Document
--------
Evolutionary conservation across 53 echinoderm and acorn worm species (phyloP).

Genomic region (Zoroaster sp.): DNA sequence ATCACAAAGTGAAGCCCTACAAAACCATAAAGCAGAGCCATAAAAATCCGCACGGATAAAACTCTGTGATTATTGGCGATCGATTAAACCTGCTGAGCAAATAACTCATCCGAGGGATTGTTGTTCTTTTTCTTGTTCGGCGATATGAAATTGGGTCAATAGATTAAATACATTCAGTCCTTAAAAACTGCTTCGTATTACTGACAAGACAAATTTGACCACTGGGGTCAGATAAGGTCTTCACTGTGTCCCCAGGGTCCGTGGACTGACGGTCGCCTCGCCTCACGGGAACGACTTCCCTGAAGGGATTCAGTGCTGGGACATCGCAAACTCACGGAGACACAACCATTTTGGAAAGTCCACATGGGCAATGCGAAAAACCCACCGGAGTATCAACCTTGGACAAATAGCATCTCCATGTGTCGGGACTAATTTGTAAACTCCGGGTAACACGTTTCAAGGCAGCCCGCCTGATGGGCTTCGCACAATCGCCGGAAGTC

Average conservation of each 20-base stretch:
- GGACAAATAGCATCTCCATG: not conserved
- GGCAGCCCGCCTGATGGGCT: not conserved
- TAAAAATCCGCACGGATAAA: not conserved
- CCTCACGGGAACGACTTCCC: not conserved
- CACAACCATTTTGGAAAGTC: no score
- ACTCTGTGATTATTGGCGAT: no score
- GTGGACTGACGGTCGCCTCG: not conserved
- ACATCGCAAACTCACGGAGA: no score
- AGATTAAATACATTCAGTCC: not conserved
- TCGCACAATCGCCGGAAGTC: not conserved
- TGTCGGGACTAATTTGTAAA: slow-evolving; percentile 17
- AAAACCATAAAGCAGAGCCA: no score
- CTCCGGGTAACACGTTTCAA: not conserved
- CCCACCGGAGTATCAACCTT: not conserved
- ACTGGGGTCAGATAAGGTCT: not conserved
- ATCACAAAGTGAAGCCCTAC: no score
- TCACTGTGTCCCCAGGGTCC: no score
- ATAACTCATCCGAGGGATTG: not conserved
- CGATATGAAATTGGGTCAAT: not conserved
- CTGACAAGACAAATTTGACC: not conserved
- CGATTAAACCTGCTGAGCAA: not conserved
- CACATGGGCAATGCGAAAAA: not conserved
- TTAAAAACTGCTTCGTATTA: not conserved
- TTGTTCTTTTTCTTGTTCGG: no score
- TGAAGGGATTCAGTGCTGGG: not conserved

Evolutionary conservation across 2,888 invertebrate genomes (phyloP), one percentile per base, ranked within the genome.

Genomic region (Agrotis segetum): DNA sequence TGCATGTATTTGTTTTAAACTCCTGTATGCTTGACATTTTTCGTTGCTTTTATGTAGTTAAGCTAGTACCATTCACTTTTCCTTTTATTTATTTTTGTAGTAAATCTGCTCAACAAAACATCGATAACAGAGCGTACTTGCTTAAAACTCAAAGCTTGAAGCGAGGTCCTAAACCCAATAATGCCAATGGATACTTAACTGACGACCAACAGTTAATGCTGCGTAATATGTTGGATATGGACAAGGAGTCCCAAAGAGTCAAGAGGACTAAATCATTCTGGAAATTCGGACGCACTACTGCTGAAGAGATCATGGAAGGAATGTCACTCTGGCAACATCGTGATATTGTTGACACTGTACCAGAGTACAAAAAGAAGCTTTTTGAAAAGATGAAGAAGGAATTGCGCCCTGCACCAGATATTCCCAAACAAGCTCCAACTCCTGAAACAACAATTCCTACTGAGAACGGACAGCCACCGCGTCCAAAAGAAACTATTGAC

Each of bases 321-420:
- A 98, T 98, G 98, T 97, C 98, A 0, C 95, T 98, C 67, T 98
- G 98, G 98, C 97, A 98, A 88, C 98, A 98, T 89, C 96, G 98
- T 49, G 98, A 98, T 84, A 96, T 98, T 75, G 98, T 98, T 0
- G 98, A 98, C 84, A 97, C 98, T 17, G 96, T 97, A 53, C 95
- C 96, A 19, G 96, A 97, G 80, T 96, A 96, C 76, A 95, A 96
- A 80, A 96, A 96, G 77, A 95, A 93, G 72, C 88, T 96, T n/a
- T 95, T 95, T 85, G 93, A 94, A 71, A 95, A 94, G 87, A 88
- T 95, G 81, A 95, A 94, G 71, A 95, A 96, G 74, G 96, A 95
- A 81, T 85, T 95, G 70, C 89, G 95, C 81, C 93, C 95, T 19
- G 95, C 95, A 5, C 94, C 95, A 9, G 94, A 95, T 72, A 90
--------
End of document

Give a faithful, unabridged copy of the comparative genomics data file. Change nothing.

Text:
Evolutionary conservation across 53 echinoderm and acorn worm species (phyloP).

Genomic region (Zoroaster sp.): DNA sequence ATCACAAAGTGAAGCCCTACAAAACCATAAAGCAGAGCCATAAAAATCCGCACGGATAAAACTCTGTGATTATTGGCGATCGATTAAACCTGCTGAGCAAATAACTCATCCGAGGGATTGTTGTTCTTTTTCTTGTTCGGCGATATGAAATTGGGTCAATAGATTAAATACATTCAGTCCTTAAAAACTGCTTCGTATTACTGACAAGACAAATTTGACCACTGGGGTCAGATAAGGTCTTCACTGTGTCCCCAGGGTCCGTGGACTGACGGTCGCCTCGCCTCACGGGAACGACTTCCCTGAAGGGATTCAGTGCTGGGACATCGCAAACTCACGGAGACACAACCATTTTGGAAAGTCCACATGGGCAATGCGAAAAACCCACCGGAGTATCAACCTTGGACAAATAGCATCTCCATGTGTCGGGACTAATTTGTAAACTCCGGGTAACACGTTTCAAGGCAGCCCGCCTGATGGGCTTCGCACAATCGCCGGAAGTC

Average conservation of each 20-base stretch:
- GGACAAATAGCATCTCCATG: not conserved
- GGCAGCCCGCCTGATGGGCT: not conserved
- TAAAAATCCGCACGGATAAA: not conserved
- CCTCACGGGAACGACTTCCC: not conserved
- CACAACCATTTTGGAAAGTC: no score
- ACTCTGTGATTATTGGCGAT: no score
- GTGGACTGACGGTCGCCTCG: not conserved
- ACATCGCAAACTCACGGAGA: no score
- AGATTAAATACATTCAGTCC: not conserved
- TCGCACAATCGCCGGAAGTC: not conserved
- TGTCGGGACTAATTTGTAAA: slow-evolving; percentile 17
- AAAACCATAAAGCAGAGCCA: no score
- CTCCGGGTAACACGTTTCAA: not conserved
- CCCACCGGAGTATCAACCTT: not conserved
- ACTGGGGTCAGATAAGGTCT: not conserved
- ATCACAAAGTGAAGCCCTAC: no score
- TCACTGTGTCCCCAGGGTCC: no score
- ATAACTCATCCGAGGGATTG: not conserved
- CGATATGAAATTGGGTCAAT: not conserved
- CTGACAAGACAAATTTGACC: not conserved
- CGATTAAACCTGCTGAGCAA: not conserved
- CACATGGGCAATGCGAAAAA: not conserved
- TTAAAAACTGCTTCGTATTA: not conserved
- TTGTTCTTTTTCTTGTTCGG: no score
- TGAAGGGATTCAGTGCTGGG: not conserved

Evolutionary conservation across 2,888 invertebrate genomes (phyloP), one percentile per base, ranked within the genome.

Genomic region (Agrotis segetum): DNA sequence TGCATGTATTTGTTTTAAACTCCTGTATGCTTGACATTTTTCGTTGCTTTTATGTAGTTAAGCTAGTACCATTCACTTTTCCTTTTATTTATTTTTGTAGTAAATCTGCTCAACAAAACATCGATAACAGAGCGTACTTGCTTAAAACTCAAAGCTTGAAGCGAGGTCCTAAACCCAATAATGCCAATGGATACTTAACTGACGACCAACAGTTAATGCTGCGTAATATGTTGGATATGGACAAGGAGTCCCAAAGAGTCAAGAGGACTAAATCATTCTGGAAATTCGGACGCACTACTGCTGAAGAGATCATGGAAGGAATGTCACTCTGGCAACATCGTGATATTGTTGACACTGTACCAGAGTACAAAAAGAAGCTTTTTGAAAAGATGAAGAAGGAATTGCGCCCTGCACCAGATATTCCCAAACAAGCTCCAACTCCTGAAACAACAATTCCTACTGAGAACGGACAGCCACCGCGTCCAAAAGAAACTATTGAC

Each of bases 321-420:
- A 98, T 98, G 98, T 97, C 98, A 0, C 95, T 98, C 67, T 98
- G 98, G 98, C 97, A 98, A 88, C 98, A 98, T 89, C 96, G 98
- T 49, G 98, A 98, T 84, A 96, T 98, T 75, G 98, T 98, T 0
- G 98, A 98, C 84, A 97, C 98, T 17, G 96, T 97, A 53, C 95
- C 96, A 19, G 96, A 97, G 80, T 96, A 96, C 76, A 95, A 96
- A 80, A 96, A 96, G 77, A 95, A 93, G 72, C 88, T 96, T n/a
- T 95, T 95, T 85, G 93, A 94, A 71, A 95, A 94, G 87, A 88
- T 95, G 81, A 95, A 94, G 71, A 95, A 96, G 74, G 96, A 95
- A 81, T 85, T 95, G 70, C 89, G 95, C 81, C 93, C 95, T 19
- G 95, C 95, A 5, C 94, C 95, A 9, G 94, A 95, T 72, A 90